Unwinding Wednesday #3: State Plans Provide a Glimpse into Unwinding Process

This week in our Unwinding Wednesday blog series, we unpack an element of our 50-state Unwinding Tracker that has been a top issue since discussions about the end of the continuous enrollment protection began: state unwinding plans.  In the initial December 2020 guidance, CMS advised states to develop and document a comprehensive plan for eligibility and enrollment operations post-public health emergency. However, there is no requirement for states to submit the plan to CMS, unless the agency requests it for monitoring or compliance, and there is no public reporting requirement.

Advocates and other stakeholders, including Georgetown CCF, have encouraged states to collaborate with stakeholders in developing their plans as doing so will improve state unwinding plans and engage partners who can amplify key messages and assist individuals with renewals or transitions to other sources of coverage. We have also advocated for states to publicly release unwinding plans and update the plans on a timely basis. By understanding state unwinding plans, stakeholders are in a better position to support or supplement those efforts.

So far, we have found twenty states that have posted at least a summary of their unwinding plan, which is the category with the second fewest states meeting the standard in the six elements we are tracking. This is actually fairly encouraging progress as there were no states that had posted a public unwinding plan or summary early this year. The documents posted provide insight into how states are preparing for the unwinding and challenges they are working through to help maximize continuity of coverage.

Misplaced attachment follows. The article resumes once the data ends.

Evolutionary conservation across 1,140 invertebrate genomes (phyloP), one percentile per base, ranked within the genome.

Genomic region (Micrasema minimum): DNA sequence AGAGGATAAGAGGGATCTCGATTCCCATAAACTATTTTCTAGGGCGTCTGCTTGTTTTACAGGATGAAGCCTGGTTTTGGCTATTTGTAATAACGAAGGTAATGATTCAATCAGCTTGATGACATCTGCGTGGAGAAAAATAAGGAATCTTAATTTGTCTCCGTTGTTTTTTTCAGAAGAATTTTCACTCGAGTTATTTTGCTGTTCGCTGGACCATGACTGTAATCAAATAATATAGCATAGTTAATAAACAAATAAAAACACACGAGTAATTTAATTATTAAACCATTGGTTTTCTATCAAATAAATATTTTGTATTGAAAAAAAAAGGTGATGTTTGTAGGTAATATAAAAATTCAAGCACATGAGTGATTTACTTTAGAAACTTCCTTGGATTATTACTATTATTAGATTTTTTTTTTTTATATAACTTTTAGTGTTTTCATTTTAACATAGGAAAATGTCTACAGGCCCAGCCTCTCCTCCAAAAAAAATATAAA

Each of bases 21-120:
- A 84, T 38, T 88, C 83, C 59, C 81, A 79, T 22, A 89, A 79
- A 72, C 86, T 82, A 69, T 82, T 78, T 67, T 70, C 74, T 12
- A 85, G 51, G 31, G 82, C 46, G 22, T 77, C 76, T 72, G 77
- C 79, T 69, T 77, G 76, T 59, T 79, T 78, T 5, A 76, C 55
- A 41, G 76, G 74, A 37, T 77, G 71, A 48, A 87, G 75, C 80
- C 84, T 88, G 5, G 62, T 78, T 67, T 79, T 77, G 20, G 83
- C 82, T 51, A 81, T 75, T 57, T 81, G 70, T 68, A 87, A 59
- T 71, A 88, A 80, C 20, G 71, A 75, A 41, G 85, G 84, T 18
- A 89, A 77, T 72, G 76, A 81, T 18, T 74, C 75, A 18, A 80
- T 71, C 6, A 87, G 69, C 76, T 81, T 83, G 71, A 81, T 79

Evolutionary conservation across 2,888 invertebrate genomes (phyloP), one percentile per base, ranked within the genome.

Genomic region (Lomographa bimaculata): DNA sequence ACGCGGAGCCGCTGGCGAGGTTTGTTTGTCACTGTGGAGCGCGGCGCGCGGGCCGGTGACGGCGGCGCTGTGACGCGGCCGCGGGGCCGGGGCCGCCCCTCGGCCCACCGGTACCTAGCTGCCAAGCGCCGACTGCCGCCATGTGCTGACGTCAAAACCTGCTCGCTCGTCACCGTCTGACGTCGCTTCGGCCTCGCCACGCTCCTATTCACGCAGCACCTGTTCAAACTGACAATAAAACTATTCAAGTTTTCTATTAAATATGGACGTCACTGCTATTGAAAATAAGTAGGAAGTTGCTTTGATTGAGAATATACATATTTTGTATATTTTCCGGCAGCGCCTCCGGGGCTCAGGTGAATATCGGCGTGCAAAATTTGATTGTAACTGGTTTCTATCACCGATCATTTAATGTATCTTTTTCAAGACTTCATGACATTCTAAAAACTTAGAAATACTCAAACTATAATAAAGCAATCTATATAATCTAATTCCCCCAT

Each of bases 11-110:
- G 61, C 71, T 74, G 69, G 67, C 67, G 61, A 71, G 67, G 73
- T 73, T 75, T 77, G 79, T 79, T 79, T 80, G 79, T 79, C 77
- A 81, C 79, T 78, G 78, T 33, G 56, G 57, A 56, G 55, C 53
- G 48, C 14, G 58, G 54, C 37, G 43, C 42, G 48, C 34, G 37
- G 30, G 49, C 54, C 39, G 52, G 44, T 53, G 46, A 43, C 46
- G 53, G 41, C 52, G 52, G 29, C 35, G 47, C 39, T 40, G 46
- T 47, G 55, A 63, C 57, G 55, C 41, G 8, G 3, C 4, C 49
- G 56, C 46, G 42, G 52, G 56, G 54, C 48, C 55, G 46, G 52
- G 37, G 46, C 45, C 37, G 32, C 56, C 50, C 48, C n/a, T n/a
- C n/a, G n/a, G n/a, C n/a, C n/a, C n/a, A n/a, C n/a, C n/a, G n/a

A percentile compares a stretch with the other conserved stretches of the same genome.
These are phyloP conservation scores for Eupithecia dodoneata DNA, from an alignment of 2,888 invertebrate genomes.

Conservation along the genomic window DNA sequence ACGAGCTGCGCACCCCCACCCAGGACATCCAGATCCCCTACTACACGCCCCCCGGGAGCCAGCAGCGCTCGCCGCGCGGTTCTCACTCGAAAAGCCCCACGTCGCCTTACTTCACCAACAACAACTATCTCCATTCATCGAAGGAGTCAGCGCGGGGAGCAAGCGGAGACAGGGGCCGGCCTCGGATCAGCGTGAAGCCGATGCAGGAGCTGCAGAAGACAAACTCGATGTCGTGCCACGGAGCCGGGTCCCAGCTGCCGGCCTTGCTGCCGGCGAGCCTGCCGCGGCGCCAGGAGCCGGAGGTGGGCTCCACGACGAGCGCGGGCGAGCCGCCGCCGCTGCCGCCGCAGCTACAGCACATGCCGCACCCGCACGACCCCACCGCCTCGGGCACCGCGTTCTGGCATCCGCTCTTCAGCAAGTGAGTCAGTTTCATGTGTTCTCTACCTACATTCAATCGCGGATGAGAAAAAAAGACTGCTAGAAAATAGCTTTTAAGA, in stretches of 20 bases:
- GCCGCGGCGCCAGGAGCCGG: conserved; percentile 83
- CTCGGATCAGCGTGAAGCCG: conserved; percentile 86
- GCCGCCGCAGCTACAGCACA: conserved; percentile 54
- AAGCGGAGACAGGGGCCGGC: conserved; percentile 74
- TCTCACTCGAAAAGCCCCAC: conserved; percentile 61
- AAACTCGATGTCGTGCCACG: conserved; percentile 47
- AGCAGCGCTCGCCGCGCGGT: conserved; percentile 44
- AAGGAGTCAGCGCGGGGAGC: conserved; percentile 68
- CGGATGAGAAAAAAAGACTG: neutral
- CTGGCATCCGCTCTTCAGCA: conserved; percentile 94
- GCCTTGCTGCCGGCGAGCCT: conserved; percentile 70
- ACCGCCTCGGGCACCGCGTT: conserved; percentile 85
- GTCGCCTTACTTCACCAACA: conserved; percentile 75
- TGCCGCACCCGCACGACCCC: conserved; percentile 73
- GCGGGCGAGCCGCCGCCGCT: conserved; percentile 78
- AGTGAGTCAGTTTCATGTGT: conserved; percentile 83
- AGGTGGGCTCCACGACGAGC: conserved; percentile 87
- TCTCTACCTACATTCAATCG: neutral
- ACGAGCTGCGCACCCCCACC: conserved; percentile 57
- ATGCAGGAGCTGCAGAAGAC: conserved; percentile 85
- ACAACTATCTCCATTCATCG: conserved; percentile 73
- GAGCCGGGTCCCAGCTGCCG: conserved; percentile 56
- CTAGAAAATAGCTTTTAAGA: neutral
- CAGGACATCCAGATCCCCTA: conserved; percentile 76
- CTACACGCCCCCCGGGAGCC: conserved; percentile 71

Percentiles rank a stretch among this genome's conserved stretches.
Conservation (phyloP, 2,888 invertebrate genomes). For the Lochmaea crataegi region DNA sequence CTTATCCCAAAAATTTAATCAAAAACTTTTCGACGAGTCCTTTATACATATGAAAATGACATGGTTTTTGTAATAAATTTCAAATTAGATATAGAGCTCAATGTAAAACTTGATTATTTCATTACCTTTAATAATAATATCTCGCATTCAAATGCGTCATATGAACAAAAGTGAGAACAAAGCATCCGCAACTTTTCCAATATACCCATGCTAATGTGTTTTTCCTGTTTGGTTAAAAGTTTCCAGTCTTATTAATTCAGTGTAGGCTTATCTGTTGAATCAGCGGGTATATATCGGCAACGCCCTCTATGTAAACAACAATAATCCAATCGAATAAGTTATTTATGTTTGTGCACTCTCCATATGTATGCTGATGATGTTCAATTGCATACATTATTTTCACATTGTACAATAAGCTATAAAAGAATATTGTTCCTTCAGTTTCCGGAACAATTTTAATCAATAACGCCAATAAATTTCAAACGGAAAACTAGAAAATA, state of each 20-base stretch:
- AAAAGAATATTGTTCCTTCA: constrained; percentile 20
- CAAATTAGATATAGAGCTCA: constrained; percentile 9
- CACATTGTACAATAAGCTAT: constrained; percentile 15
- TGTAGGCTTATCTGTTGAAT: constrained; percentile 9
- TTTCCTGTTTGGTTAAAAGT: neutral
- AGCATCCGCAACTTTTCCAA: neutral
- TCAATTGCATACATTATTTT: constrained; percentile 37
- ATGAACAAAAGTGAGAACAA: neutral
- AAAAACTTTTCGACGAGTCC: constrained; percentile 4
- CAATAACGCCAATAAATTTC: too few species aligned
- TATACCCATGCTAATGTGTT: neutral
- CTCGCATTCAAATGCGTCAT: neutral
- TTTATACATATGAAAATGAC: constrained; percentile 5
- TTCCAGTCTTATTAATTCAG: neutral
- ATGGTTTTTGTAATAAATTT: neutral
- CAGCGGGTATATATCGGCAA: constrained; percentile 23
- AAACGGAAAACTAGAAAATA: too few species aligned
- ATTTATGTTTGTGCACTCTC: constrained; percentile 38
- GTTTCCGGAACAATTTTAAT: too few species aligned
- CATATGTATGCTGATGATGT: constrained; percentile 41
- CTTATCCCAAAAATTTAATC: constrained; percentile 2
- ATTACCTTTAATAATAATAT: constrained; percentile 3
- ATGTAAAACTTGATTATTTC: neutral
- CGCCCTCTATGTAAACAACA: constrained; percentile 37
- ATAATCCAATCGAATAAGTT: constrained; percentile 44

Within the posted plans, there is wide variation on where states are in the planning process and the scope of information provided. Almost all state plans provide details of their current and future communications strategies; in fact, for some states the only posted information is on communications plans, like Tennessee which has phase one of its four-phase strategy which focuses on updating contact information. Many states also specify the timeline for restarting normal operations – unwinding-related ex parte renewals will be initiated and the earliest dates for terminations based on that start date – based on the three timeline options CMS laid out in its March 2022 guidance. Only two states (CA and NV) have posted their full comprehensive plans rather than a PowerPoint or summary version of their plan.

States’ proposed timelines for restarting routine operations, if included, begin up to two months before the month in which the PHE ends. For example, Michigan’s plan includes a hypothetical calendar for when each month’s renewals would begin if the PHE ended in October (the public health emergency is expected to be renewed in October since the Biden administration has said it will give states 60-day notice before declaring the end to the PHE).